Moving to plaintiffs’ evidence, purportedly the most persuasive was the “Etminan Study,” a so-called epidemiological study drawn from an insurance claims database of millions of patients.  Id. at *11-12.  It just so happened that the author of the study, Dr. Etminan (an ophthalmologist from Canada) reached out to plaintiffs’ counsel before he developed the research protocol for his study.  Id. at *19.  How fortunate plaintiffs’ counsel must have felt when after they brought their Abilify cases; a doctor called to say he was about to conduct a study going to the central issue in the case, and imagine further the smile on face of plaintiffs’ counsel when the study turned out to say exactly what plaintiffs wanted it to say.  Imagine the smile on Dr. Etminan’s face when those expert fee checks started rolling in.

Anyway, Dr. Etminan examined the claims database to identify patients with diagnostic codes for a gambling or impulse control disorder. Id. at *11-12.  He identified a separate group of patients with neither diagnosis. Id. Dr. Etminan compared the two groups and found the former more likely to have been prescribed Abilify in the year prior to their gambling or impulse control diagnosis—so much more likely, according to plaintiffs’ experts, that an inference of causation could be drawn. Id. This study, and plaintiffs’ experts’ statistical analysis of the study, was plaintiffs’ primary evidence of general causation.

The court acknowledged several flaws in the study, including that Dr. Etminan never actually looked at any medical records for any of these people. Id. at *13.  Dr. Etminan didn’t know if any of the patients even ingested Abilify (as opposed to merely filling the prescription). Id. at *14.  If they did ingest the drug, Dr. Etminan didn’t know how much they took. Id. At least one of the Abilify-taking patients in the database reported a compulsive gambling disorder only after seeing a lawyer advertisement saying Abilify caused compulsive gambling, suggesting his “diagnosis” (and likely that of other patients in the database) was colored by reporting bias.  Id. at *20.

The study also appears to treat a gambling diagnosis like a flu virus—something one contracts and is “diagnosed” with.  A small problem—the DSM says a gambling disorder takes up to 12 months to develop into a disease. Id. at *15.  And as many readers are likely aware from personal experience or the experience of loved ones, one does not buy a lotto ticket and then seek out treatment for a gambling disorder.  A likelier course is to wallow undiagnosed in heady indulgences for years, perhaps at a casino, golf course, seedy bar, or in the case of shopping addiction, perhaps the mall, until one hits the proverbial rock bottom (such as Tiger Woods’ infamous single-car accident), at which time it becomes apparent that a trip to the psychiatrist is in order.  Once one is on the psychiatrist’s couch, recounting tales that would make John Daly look like a model of discipline and rationality, then maybe also comes an Abilify prescription.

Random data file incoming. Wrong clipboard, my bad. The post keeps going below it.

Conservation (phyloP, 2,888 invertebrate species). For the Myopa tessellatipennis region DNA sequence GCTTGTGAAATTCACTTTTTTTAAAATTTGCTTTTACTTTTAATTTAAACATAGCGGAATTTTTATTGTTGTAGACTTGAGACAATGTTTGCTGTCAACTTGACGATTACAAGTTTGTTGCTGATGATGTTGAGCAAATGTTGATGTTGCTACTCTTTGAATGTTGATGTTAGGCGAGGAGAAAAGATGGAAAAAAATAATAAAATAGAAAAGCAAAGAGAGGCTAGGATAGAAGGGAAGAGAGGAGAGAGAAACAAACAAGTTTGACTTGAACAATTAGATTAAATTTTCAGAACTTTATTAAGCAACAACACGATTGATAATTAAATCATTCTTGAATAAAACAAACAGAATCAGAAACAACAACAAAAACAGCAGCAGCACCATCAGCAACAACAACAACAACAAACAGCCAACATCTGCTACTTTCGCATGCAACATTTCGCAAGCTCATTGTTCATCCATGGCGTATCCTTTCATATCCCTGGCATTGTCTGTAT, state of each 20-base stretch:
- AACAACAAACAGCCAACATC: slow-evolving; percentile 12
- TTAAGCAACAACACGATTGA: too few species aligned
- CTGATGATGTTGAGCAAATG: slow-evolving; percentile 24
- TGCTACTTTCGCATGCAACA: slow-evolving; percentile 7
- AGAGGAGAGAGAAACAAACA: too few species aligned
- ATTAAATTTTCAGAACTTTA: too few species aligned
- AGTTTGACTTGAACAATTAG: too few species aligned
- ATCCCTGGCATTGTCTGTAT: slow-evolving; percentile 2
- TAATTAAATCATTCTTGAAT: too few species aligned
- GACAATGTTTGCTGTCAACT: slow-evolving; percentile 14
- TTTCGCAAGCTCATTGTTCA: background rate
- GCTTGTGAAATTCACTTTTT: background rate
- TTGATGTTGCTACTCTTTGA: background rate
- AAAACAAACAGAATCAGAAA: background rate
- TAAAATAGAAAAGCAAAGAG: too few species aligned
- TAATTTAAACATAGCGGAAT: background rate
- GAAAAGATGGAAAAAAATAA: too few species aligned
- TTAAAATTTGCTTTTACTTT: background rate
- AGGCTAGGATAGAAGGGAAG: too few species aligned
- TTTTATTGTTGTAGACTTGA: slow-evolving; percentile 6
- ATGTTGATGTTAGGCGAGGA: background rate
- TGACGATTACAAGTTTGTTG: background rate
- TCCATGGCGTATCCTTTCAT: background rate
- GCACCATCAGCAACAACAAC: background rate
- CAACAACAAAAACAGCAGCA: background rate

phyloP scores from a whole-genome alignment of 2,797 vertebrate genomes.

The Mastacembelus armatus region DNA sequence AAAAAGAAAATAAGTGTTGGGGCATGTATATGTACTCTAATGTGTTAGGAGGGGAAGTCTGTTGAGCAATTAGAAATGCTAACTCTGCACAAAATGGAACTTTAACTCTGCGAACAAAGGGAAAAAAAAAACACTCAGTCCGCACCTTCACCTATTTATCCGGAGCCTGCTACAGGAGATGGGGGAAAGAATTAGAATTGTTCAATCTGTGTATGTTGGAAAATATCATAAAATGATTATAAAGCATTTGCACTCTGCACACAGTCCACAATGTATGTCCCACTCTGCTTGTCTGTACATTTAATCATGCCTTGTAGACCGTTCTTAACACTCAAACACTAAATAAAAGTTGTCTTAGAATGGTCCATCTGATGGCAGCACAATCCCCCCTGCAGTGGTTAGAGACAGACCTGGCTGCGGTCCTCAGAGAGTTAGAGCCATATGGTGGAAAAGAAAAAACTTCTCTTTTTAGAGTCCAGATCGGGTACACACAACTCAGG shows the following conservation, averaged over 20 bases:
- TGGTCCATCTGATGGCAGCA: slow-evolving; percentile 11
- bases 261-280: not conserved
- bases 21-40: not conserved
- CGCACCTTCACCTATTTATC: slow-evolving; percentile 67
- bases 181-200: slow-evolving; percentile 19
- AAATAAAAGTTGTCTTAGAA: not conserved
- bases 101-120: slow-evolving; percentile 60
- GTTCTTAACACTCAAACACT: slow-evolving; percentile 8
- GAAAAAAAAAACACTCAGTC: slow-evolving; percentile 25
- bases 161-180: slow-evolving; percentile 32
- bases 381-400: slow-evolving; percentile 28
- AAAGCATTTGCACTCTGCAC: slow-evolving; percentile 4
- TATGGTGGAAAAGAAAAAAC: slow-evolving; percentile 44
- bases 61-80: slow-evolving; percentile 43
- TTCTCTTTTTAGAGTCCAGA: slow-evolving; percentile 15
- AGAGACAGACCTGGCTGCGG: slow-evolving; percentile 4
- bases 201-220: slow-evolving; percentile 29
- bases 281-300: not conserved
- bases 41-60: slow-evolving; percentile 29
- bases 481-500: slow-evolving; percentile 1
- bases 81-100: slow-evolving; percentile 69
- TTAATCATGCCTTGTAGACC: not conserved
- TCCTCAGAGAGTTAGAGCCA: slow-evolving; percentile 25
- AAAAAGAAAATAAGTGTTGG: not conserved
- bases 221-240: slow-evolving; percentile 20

This gets to the most critical flaw of the Etminan study, which is that the very disorders that may lead to impulse control issues—depressive disorders, anxiety disorders, and personality disorders—are often the disorders that Abilify attempts to treat.  Claiming the same disorder being treated as a “adverse effect” of the drug used in treatment is a common plaintiff ploy. See, e.g. Colacicco v. Apotex Inc., 521 F.3d 253, 256 (3d Cir. 2008) (observing that suicide was also “inherent in depression,” the condition the drug at issue treated), vacated on other grounds, 556 U.S. 1101 (2009) (preemption).

The Abilify opinion conceded problem with causation, but found no actual evidence that anxiety and personality disorders were related to increased exposure to Abilify.  2018 WL 1357914, at *18.  While this may be true, the logical implications that follow are, well, hard to follow.  One could imagine that of all the humans in the world with anxiety and personality disorders, a very small percentage are taking Abilify.  But one could also imagine that of all those who take Abilify, a high percentage have anxiety and personality disorders, and as such, may be more inclined to have impulse control issues.  After all, that is one of the reasons the drug was likely prescribed in the first place.  Ultimately, the opinion found the medical literature to be “inconclusive on the question of whether depressive, anxiety and personality disorders are causal risk factors for pathological gambling.”  Id.  This lack of evidence of a causal relationship between these disorders and impulse control was decisive; not merely the fact that as the DSM notes, “individuals with gambling disorder have high rates of comorbidity with [depressive, anxiety and personality disorders].”  Id.  Plaintiffs received a mulligan.  One wonders where the burden of proof on the party offering the expert opinion went.